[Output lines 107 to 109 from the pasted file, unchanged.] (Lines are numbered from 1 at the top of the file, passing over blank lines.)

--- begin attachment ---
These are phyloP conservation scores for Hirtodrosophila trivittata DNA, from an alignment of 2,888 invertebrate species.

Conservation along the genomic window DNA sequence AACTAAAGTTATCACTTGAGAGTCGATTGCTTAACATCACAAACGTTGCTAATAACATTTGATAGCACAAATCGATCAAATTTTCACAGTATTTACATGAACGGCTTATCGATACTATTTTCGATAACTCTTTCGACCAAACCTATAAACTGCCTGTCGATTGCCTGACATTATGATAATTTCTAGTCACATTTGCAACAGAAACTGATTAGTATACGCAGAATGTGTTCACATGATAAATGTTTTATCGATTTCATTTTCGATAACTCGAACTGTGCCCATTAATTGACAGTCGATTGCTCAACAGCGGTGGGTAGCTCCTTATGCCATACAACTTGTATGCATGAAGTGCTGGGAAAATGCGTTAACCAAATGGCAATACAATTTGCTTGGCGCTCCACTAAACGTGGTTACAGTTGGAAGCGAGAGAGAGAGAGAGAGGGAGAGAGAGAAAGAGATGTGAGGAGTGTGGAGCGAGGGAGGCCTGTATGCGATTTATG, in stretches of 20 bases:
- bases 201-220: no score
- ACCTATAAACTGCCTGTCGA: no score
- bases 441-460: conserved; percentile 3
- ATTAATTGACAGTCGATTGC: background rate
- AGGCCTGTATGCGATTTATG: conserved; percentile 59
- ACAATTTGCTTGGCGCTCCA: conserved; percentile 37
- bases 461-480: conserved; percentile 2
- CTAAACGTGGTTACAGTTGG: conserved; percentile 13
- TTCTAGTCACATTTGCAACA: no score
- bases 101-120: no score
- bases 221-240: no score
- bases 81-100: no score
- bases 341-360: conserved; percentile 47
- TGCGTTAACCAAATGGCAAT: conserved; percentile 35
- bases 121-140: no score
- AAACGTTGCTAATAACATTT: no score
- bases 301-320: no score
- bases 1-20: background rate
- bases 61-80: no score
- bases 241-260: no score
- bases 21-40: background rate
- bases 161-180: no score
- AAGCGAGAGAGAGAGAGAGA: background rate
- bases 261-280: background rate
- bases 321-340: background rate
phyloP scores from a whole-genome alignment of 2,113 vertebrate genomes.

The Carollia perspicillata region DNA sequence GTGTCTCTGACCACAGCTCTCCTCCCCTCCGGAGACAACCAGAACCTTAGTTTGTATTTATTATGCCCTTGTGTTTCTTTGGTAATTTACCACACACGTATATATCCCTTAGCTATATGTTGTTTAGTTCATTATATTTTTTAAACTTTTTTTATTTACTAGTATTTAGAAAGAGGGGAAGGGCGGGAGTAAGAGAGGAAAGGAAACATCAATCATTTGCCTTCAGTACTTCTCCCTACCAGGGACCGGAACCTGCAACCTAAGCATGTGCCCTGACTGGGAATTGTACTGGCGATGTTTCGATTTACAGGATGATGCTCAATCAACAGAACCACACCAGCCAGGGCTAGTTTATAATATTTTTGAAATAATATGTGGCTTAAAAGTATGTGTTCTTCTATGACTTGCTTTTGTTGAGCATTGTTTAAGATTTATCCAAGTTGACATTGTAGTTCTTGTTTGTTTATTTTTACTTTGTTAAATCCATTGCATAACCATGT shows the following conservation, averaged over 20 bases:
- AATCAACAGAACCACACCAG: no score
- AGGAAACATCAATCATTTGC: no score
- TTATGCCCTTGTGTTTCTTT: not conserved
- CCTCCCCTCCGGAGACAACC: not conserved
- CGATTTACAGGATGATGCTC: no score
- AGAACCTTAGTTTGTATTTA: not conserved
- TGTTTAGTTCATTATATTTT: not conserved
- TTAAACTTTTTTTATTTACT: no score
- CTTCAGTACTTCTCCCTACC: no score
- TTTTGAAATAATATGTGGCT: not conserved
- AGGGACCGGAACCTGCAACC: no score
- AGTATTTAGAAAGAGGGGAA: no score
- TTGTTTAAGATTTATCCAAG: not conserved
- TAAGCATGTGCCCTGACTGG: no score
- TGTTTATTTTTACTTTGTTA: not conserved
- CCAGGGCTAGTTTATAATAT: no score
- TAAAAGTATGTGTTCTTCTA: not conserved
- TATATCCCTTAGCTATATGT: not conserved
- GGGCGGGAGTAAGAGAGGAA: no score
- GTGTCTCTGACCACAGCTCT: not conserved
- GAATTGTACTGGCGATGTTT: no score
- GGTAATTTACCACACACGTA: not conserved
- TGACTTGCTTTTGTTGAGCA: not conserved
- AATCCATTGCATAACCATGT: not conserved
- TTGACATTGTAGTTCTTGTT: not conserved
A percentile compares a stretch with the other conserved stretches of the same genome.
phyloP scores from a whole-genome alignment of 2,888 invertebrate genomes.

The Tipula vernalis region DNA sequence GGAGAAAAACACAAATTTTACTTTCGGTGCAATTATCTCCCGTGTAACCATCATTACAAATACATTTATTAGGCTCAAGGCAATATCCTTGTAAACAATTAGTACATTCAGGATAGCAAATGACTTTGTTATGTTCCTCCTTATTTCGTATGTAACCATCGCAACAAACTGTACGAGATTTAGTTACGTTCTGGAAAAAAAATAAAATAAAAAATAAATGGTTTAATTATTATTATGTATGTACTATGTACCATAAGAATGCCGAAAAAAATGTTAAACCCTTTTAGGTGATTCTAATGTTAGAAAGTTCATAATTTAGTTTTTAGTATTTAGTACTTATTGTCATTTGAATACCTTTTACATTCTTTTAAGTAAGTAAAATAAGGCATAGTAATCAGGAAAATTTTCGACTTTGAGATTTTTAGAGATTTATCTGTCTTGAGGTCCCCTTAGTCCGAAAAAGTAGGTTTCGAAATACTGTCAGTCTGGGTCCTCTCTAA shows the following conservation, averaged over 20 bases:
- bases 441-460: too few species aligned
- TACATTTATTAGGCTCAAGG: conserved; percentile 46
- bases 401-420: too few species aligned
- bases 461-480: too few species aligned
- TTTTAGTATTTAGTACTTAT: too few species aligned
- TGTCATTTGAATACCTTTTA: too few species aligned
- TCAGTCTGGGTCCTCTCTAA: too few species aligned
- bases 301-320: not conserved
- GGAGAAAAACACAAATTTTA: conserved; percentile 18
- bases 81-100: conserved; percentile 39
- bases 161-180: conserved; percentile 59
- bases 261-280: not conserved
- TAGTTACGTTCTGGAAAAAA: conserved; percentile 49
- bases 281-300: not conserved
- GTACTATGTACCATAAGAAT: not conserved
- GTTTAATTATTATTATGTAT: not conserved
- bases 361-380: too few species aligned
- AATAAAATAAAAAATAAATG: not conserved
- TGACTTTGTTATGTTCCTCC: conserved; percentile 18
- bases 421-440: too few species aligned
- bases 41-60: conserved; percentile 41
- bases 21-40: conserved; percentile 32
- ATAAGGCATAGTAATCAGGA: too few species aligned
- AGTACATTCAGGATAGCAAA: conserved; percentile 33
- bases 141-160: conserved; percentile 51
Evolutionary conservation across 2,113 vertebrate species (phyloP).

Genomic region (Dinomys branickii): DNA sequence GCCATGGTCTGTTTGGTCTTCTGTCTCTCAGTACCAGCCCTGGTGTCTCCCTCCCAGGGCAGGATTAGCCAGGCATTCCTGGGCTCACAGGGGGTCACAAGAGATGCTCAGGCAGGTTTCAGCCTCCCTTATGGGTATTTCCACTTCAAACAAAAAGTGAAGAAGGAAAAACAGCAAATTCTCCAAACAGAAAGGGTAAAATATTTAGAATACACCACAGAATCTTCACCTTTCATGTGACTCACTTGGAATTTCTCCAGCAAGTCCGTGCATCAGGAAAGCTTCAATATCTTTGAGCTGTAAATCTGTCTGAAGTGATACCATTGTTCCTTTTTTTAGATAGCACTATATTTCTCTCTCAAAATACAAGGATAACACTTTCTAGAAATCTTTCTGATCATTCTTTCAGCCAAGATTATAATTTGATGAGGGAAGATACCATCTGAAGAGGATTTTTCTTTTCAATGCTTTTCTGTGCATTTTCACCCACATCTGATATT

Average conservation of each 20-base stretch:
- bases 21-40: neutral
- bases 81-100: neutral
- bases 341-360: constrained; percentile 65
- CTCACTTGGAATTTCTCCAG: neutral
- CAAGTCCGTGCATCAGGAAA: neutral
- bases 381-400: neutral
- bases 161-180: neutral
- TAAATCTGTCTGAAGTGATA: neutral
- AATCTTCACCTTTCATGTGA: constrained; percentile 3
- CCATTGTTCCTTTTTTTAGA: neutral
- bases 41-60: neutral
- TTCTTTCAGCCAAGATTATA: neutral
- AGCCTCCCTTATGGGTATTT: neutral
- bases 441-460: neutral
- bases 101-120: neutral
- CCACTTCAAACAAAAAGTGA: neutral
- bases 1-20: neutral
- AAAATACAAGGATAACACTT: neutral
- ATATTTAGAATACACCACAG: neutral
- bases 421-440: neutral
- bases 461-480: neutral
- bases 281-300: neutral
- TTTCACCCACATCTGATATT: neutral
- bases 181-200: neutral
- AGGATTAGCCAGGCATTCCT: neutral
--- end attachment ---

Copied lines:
- bases 281-300: neutral
- TTTCACCCACATCTGATATT: neutral
- bases 181-200: neutral